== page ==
How to Buy the Right Lobster Pot for Cooking

How to Buy the Right Lobster Pot for Cooking

Choosing the right pot to cook your next lobster meal isn’t as easy as it sounds. That’s why our team at FARM-2-MARKET has prepared this guide to help you find the best pot so you can cook your lobster the right way.

Should I Pick Aluminum or Steel?

The first thing you need to figure out is if you want to buy a steel or aluminum pot. Aluminum pots tend to be lightweight (which is great for some people) and they tend to boil lobster and water very quickly. If you are on a budget, aluminum may be the way to go as these pots are cheaper than their steel counterparts. Now, be aware that like all aluminum, it can wear over time, and you will notice blackening on the bottom and around the outside of your pot. Steel on the other hand will not show any tarnish and is extremely durable. If your budget allows it, go for the steel – but there is nothing wrong with choosing aluminum either.

How Much Are You Planning on Cooking?

Now that you know the type of pot you are buying; the next step is knowing the size you should get. If you have a big family, you may need something large like a 20-quart pot. These pots can boil and cook up to 6 lobsters at a time. If you are only cooking for one or two people, there is no need to get something that large. A normal 4-5-quart pot can boil two sized lobster no problem.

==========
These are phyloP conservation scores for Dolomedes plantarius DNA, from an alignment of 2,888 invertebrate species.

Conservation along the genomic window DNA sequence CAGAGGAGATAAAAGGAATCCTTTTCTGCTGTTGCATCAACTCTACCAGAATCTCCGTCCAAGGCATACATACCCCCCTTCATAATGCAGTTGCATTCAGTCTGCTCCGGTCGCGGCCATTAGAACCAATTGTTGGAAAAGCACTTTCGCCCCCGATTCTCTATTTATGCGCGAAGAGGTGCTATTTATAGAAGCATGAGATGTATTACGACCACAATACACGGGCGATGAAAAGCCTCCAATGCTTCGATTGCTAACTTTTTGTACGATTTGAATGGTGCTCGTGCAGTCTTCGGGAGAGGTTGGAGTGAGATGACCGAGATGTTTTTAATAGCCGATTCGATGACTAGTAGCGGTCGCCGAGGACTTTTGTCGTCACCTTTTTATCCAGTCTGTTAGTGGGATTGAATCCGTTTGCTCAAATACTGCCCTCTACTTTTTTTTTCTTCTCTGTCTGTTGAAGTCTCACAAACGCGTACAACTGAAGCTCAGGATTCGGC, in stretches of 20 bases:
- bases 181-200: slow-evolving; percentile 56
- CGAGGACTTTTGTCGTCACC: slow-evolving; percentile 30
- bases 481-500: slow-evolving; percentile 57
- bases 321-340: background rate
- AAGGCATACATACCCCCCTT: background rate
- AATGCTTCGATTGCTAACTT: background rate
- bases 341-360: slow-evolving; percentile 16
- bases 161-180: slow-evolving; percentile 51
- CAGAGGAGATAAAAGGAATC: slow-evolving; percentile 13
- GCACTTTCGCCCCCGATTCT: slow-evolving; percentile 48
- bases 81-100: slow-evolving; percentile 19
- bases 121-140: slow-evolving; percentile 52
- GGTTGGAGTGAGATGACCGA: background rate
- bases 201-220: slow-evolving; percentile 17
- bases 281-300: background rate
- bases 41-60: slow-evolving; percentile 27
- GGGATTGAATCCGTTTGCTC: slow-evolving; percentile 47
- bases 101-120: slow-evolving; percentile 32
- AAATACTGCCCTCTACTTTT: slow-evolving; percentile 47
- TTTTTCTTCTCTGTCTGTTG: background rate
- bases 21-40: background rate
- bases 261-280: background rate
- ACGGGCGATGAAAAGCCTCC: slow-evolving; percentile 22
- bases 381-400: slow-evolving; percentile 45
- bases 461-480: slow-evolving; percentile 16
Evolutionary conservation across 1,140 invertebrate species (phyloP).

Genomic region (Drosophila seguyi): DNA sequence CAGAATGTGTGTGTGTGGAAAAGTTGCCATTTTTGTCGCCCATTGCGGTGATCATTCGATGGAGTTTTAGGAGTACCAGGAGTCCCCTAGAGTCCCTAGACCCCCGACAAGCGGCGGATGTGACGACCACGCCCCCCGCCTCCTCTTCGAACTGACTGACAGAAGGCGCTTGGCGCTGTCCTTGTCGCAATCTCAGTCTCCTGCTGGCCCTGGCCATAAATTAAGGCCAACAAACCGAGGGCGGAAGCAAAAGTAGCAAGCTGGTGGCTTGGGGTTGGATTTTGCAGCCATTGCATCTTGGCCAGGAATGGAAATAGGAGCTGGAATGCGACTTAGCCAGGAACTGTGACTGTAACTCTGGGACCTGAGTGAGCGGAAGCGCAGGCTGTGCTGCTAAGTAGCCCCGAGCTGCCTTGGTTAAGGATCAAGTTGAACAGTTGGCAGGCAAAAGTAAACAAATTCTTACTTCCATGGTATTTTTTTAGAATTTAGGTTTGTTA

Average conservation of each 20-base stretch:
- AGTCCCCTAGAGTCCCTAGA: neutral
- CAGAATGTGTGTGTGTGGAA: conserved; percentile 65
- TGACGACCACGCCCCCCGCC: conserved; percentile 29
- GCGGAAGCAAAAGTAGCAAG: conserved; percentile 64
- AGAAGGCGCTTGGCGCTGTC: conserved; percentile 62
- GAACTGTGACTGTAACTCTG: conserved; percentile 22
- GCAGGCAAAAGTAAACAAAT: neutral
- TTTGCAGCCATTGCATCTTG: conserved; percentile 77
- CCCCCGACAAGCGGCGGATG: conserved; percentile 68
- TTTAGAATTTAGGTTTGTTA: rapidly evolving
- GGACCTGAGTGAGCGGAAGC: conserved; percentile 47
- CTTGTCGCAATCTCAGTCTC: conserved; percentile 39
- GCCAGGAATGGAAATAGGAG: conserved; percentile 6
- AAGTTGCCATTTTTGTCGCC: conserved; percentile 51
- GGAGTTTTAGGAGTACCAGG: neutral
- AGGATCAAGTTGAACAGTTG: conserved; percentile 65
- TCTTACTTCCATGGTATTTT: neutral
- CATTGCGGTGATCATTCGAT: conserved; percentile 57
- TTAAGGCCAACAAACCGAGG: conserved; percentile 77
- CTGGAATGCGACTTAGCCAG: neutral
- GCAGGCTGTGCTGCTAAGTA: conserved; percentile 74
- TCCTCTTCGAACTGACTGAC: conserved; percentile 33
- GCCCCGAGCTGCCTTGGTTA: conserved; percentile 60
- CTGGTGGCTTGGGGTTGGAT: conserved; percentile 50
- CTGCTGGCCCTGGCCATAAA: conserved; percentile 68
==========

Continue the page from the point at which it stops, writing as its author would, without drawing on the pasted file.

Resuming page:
Just be sure not to get a pot that is too small as you want to avoid overloading the pot as the lobster will not cook as well/properly in some cases.

How Will You Cook Your Lobster?

How you cook it depends on how much time you have and who you ask. Boiling a lobster is the faster option and can be great if you are cooking 4 or more lobsters for a meal. While some will tell you boiling is the way to go, others swear by steaming. Steaming can sometimes produce more flavorful and softer lobster meat. But as mentioned, steaming does take longer and isn't ideal if you are trying to cook multiple lobsters in a certain timeframe.

Whatever method you choose, don't forget to take off the rubber bands off the lobster’s claws before putting them in to cook.

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